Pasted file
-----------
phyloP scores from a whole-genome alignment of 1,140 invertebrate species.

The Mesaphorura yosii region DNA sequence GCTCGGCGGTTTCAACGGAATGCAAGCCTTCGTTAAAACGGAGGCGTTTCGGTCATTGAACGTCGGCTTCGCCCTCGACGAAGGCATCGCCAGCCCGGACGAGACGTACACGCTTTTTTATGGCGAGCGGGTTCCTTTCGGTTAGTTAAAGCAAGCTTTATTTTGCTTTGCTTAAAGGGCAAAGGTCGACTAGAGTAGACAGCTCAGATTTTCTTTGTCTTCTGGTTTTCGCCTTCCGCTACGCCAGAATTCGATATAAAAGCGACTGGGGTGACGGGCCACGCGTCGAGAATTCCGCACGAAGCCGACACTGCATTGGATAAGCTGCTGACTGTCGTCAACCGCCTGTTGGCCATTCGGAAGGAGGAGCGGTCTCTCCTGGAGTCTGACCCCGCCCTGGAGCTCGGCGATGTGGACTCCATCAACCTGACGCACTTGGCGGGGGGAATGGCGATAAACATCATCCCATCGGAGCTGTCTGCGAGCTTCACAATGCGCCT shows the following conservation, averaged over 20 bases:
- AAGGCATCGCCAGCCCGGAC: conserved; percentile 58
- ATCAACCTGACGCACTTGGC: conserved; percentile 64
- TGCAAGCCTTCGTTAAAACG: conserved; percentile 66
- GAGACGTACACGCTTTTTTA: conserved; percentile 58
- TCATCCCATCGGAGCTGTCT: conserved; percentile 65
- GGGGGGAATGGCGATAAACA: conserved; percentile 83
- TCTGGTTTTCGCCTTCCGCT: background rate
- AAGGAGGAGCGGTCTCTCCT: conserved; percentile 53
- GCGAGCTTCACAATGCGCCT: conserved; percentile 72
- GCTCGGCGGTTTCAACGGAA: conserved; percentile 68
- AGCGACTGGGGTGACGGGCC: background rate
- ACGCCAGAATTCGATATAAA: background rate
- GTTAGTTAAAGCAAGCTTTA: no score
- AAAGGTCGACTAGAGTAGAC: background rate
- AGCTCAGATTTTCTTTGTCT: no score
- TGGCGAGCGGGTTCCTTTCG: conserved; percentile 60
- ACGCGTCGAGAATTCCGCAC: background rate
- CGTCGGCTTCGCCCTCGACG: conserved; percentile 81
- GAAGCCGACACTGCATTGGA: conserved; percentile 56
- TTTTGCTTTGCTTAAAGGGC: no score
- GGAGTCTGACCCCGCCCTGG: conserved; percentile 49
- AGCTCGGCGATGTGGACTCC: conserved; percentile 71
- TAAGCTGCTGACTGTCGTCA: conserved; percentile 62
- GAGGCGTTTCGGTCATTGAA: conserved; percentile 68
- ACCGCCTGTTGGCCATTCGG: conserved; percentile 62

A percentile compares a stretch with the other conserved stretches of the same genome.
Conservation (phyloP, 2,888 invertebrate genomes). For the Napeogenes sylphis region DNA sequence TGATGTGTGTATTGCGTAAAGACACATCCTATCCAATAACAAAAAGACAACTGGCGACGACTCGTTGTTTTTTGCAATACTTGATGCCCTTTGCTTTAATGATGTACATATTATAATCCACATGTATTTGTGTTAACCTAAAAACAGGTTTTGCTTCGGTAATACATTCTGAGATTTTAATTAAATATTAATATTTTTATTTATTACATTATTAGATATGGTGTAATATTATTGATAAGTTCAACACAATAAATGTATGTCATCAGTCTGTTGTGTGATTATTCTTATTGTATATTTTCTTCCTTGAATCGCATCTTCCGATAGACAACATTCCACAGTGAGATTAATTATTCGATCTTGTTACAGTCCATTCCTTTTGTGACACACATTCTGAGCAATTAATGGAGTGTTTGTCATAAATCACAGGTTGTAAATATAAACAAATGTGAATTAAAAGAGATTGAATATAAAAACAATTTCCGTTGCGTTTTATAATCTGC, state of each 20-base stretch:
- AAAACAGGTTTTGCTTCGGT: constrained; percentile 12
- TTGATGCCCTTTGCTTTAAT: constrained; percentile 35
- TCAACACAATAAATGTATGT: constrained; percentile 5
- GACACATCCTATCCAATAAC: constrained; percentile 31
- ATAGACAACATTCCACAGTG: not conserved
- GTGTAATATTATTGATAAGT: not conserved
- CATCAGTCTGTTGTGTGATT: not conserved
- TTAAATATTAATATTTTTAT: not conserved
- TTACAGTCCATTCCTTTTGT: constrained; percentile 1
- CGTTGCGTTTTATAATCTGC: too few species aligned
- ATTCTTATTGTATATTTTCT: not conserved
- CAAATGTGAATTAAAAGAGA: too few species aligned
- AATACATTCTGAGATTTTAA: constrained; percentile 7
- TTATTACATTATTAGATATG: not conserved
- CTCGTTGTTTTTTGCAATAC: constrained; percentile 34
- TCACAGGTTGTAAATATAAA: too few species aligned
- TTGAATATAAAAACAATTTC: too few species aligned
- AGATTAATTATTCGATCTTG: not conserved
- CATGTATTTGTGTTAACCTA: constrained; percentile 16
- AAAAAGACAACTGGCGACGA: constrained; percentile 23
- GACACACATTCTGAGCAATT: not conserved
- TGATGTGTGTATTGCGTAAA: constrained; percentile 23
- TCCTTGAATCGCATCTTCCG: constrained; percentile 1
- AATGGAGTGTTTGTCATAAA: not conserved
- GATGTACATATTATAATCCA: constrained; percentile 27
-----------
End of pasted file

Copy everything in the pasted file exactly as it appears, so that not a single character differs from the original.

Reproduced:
phyloP scores from a whole-genome alignment of 1,140 invertebrate species.

The Mesaphorura yosii region DNA sequence GCTCGGCGGTTTCAACGGAATGCAAGCCTTCGTTAAAACGGAGGCGTTTCGGTCATTGAACGTCGGCTTCGCCCTCGACGAAGGCATCGCCAGCCCGGACGAGACGTACACGCTTTTTTATGGCGAGCGGGTTCCTTTCGGTTAGTTAAAGCAAGCTTTATTTTGCTTTGCTTAAAGGGCAAAGGTCGACTAGAGTAGACAGCTCAGATTTTCTTTGTCTTCTGGTTTTCGCCTTCCGCTACGCCAGAATTCGATATAAAAGCGACTGGGGTGACGGGCCACGCGTCGAGAATTCCGCACGAAGCCGACACTGCATTGGATAAGCTGCTGACTGTCGTCAACCGCCTGTTGGCCATTCGGAAGGAGGAGCGGTCTCTCCTGGAGTCTGACCCCGCCCTGGAGCTCGGCGATGTGGACTCCATCAACCTGACGCACTTGGCGGGGGGAATGGCGATAAACATCATCCCATCGGAGCTGTCTGCGAGCTTCACAATGCGCCT shows the following conservation, averaged over 20 bases:
- AAGGCATCGCCAGCCCGGAC: conserved; percentile 58
- ATCAACCTGACGCACTTGGC: conserved; percentile 64
- TGCAAGCCTTCGTTAAAACG: conserved; percentile 66
- GAGACGTACACGCTTTTTTA: conserved; percentile 58
- TCATCCCATCGGAGCTGTCT: conserved; percentile 65
- GGGGGGAATGGCGATAAACA: conserved; percentile 83
- TCTGGTTTTCGCCTTCCGCT: background rate
- AAGGAGGAGCGGTCTCTCCT: conserved; percentile 53
- GCGAGCTTCACAATGCGCCT: conserved; percentile 72
- GCTCGGCGGTTTCAACGGAA: conserved; percentile 68
- AGCGACTGGGGTGACGGGCC: background rate
- ACGCCAGAATTCGATATAAA: background rate
- GTTAGTTAAAGCAAGCTTTA: no score
- AAAGGTCGACTAGAGTAGAC: background rate
- AGCTCAGATTTTCTTTGTCT: no score
- TGGCGAGCGGGTTCCTTTCG: conserved; percentile 60
- ACGCGTCGAGAATTCCGCAC: background rate
- CGTCGGCTTCGCCCTCGACG: conserved; percentile 81
- GAAGCCGACACTGCATTGGA: conserved; percentile 56
- TTTTGCTTTGCTTAAAGGGC: no score
- GGAGTCTGACCCCGCCCTGG: conserved; percentile 49
- AGCTCGGCGATGTGGACTCC: conserved; percentile 71
- TAAGCTGCTGACTGTCGTCA: conserved; percentile 62
- GAGGCGTTTCGGTCATTGAA: conserved; percentile 68
- ACCGCCTGTTGGCCATTCGG: conserved; percentile 62

A percentile compares a stretch with the other conserved stretches of the same genome.
Conservation (phyloP, 2,888 invertebrate genomes). For the Napeogenes sylphis region DNA sequence TGATGTGTGTATTGCGTAAAGACACATCCTATCCAATAACAAAAAGACAACTGGCGACGACTCGTTGTTTTTTGCAATACTTGATGCCCTTTGCTTTAATGATGTACATATTATAATCCACATGTATTTGTGTTAACCTAAAAACAGGTTTTGCTTCGGTAATACATTCTGAGATTTTAATTAAATATTAATATTTTTATTTATTACATTATTAGATATGGTGTAATATTATTGATAAGTTCAACACAATAAATGTATGTCATCAGTCTGTTGTGTGATTATTCTTATTGTATATTTTCTTCCTTGAATCGCATCTTCCGATAGACAACATTCCACAGTGAGATTAATTATTCGATCTTGTTACAGTCCATTCCTTTTGTGACACACATTCTGAGCAATTAATGGAGTGTTTGTCATAAATCACAGGTTGTAAATATAAACAAATGTGAATTAAAAGAGATTGAATATAAAAACAATTTCCGTTGCGTTTTATAATCTGC, state of each 20-base stretch:
- AAAACAGGTTTTGCTTCGGT: constrained; percentile 12
- TTGATGCCCTTTGCTTTAAT: constrained; percentile 35
- TCAACACAATAAATGTATGT: constrained; percentile 5
- GACACATCCTATCCAATAAC: constrained; percentile 31
- ATAGACAACATTCCACAGTG: not conserved
- GTGTAATATTATTGATAAGT: not conserved
- CATCAGTCTGTTGTGTGATT: not conserved
- TTAAATATTAATATTTTTAT: not conserved
- TTACAGTCCATTCCTTTTGT: constrained; percentile 1
- CGTTGCGTTTTATAATCTGC: too few species aligned
- ATTCTTATTGTATATTTTCT: not conserved
- CAAATGTGAATTAAAAGAGA: too few species aligned
- AATACATTCTGAGATTTTAA: constrained; percentile 7
- TTATTACATTATTAGATATG: not conserved
- CTCGTTGTTTTTTGCAATAC: constrained; percentile 34
- TCACAGGTTGTAAATATAAA: too few species aligned
- TTGAATATAAAAACAATTTC: too few species aligned
- AGATTAATTATTCGATCTTG: not conserved
- CATGTATTTGTGTTAACCTA: constrained; percentile 16
- AAAAAGACAACTGGCGACGA: constrained; percentile 23
- GACACACATTCTGAGCAATT: not conserved
- TGATGTGTGTATTGCGTAAA: constrained; percentile 23
- TCCTTGAATCGCATCTTCCG: constrained; percentile 1
- AATGGAGTGTTTGTCATAAA: not conserved
- GATGTACATATTATAATCCA: constrained; percentile 27